The Fintech Revolution Is Underway

A quick FAQ on what you should know about financial technology services

Services provided by fintech companies continue to change our daily lives. Even if you are not actively using them, they probably have an indirect impact on the way you bank, pay bills or transfer money. New entities such as neobanks that make it easier to manage your money are showing banks how their customers’ experiences can be improved. And traditional financial institutions are actually taking note and learning. Yet two-thirds of surveyed consumers in the United States have never heard of “fintech”.

With about $105.3 billion invested in companies from this sector across the world in 2020, it is a good idea to familiarize oneself with the concept of fintech and the way it changes our approach to financial activities.

What is fintech?

Fintech is the short name for Financial Technology. This word is used to describe the services traditionally provided by the financial sector that are offered in a modern way or by institutions that aren’t exactly traditional, i.e. neobanks/challenger banks, modern insurance brokers, digital wallets. Example areas where they operate include:

  • Payments: PayPal, Stripe, Apple Pay, Google Pay
  • Banking: Revolut, N26, ZEN.com
  • Insurance (InsurTech): Guevara, Bought By Many, The Floow
  • Investments (InvestTech): Robinhood, eToro, Acorns
  • Lending (LendTech): Credit Karma
  • Cryptocurrency: Coinbase, Gemini

Obviously, this is not a comprehensive list, but it is safe to say that the main aim of the majority of fintechs is to take over the features that are usually offered by the traditional financial sector, and make them more accessible both for consumers and businesses. Since smaller start-ups can benefit from a flexibility that is not present in the corporate banking environment, it gives them more space to innovate and adjust their services to customers’ needs and wants.

Traditional institutions also go fintech

An important thing to note is that fintech services can also be offered by traditional institutions. A major insurance provider might use artificial intelligence in order to speed up the processing of claims. A bank might acquire a payments company in order to introduce new services into its offering. Actually, some fintechs work on new technologies in order to sell them later to major players, so team members can earn money and then move on to another venture.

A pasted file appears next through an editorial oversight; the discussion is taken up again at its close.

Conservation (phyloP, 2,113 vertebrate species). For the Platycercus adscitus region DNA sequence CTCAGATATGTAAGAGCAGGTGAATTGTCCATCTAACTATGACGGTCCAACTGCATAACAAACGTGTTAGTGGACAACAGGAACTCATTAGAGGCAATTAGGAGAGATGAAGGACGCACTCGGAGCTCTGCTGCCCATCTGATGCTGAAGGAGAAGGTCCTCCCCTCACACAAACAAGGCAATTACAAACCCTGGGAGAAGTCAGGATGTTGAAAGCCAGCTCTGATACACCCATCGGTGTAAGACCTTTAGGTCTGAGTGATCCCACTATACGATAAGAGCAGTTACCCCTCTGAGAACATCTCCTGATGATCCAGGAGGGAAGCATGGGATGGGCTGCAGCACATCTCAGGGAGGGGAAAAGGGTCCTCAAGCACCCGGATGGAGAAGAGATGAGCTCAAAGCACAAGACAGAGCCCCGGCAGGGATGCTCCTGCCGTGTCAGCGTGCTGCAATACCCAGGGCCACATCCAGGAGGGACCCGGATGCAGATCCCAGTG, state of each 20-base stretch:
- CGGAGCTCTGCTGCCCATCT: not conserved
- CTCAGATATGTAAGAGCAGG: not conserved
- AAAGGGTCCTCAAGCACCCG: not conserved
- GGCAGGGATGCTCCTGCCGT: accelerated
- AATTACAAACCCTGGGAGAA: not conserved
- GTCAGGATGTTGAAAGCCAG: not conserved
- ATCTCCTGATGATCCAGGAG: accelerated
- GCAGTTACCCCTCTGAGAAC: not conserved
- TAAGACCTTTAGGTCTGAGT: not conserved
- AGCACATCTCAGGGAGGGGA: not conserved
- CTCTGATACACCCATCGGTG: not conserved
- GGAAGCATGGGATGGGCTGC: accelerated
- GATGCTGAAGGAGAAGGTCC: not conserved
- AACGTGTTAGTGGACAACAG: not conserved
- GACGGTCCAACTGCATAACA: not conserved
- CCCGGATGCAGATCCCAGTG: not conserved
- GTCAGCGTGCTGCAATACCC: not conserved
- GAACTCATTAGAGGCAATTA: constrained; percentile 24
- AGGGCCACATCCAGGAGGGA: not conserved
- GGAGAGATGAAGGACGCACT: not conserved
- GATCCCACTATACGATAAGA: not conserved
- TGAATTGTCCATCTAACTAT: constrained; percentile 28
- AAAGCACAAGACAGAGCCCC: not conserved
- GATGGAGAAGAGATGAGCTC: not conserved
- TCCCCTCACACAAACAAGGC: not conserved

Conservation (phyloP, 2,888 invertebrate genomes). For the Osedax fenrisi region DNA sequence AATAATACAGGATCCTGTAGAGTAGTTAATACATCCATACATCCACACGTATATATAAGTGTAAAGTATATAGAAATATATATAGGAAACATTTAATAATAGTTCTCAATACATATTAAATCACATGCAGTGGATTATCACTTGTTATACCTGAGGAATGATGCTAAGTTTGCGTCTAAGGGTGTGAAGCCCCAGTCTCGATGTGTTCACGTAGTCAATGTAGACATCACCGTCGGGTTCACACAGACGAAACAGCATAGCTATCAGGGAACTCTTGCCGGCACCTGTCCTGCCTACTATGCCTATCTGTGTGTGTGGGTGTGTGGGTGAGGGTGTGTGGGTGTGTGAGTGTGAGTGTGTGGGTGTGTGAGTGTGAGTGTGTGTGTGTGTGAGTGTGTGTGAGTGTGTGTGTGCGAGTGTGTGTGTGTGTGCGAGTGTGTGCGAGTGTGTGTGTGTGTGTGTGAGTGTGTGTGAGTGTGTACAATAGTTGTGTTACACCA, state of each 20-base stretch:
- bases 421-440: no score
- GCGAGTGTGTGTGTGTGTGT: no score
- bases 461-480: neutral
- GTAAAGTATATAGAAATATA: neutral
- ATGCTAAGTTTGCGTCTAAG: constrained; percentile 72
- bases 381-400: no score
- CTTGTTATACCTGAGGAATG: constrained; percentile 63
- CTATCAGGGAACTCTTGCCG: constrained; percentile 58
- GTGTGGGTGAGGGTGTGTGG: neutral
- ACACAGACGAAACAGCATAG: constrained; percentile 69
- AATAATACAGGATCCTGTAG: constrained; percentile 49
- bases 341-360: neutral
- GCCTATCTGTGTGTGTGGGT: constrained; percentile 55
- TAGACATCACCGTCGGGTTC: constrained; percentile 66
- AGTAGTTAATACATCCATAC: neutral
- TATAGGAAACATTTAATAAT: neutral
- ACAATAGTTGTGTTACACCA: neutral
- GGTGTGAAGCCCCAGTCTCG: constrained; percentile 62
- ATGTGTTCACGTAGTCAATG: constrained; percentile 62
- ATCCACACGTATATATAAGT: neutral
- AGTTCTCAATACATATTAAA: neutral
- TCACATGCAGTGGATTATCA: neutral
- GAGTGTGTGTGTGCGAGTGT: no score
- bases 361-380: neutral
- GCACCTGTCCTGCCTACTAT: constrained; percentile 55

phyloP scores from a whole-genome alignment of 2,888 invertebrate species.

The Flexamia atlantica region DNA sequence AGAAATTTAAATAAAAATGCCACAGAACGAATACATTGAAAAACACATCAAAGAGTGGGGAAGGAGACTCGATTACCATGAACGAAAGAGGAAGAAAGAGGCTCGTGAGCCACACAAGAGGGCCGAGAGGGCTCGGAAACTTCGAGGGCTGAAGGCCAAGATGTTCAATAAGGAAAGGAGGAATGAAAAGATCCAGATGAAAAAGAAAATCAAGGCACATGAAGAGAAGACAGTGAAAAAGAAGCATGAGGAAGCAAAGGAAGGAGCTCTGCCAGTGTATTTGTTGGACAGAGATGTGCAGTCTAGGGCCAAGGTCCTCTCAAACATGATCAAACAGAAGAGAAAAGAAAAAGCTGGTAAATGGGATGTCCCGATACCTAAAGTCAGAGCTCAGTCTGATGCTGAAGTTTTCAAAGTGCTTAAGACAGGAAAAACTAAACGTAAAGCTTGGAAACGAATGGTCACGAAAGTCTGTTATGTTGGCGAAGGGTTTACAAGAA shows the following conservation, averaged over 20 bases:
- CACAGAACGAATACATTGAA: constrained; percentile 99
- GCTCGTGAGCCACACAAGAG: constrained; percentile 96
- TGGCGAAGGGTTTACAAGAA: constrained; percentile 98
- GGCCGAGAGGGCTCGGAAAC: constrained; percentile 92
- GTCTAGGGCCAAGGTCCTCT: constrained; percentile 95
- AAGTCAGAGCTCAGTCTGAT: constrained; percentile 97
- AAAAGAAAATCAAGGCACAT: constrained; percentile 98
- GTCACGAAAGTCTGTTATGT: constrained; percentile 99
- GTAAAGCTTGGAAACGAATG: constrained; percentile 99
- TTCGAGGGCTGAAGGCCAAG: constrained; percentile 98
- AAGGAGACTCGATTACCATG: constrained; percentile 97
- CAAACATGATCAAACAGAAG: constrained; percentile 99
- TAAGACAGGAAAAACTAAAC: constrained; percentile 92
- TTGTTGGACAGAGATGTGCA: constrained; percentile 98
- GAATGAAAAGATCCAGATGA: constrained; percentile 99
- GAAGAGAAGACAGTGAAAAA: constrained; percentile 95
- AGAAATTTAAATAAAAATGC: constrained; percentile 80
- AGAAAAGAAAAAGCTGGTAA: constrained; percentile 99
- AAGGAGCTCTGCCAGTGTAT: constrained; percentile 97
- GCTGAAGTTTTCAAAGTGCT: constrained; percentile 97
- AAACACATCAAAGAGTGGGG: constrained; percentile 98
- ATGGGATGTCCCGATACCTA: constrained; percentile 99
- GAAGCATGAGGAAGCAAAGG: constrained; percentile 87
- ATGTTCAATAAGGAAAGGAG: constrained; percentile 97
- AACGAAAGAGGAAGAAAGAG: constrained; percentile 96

An example transaction is one from February, 2020, when Intuit – the US-based accounting software firm – purchased Credit Karma, a lending fintech. The biggest acquisition in Intuit’s history allowed the company to provide more offerings in the category of consumer finances. 

How do fintechs impact traditional financial services?

The fintechs are actively changing the market of financial services, regardless of whether the traditional companies want it or not. The introduction of new services shows customers or businesses what kind of expectations they should hold for their traditional service providers, thus forcing the latter to innovate as well.

For example, lending money was usually reserved for banks and companies or individuals with large capitals. This meant that it used to be difficult to get a loan, as banks would demand many documents as proof of financial reliability. Entities other than banks would make it easier to borrow money, but usually that kind of loan would be associated with a larger amount of interest to be paid back. In many cases, short-term loans would only be made available under conditions that weren’t exactly customer-friendly.

LendTechs changing bank lending procedures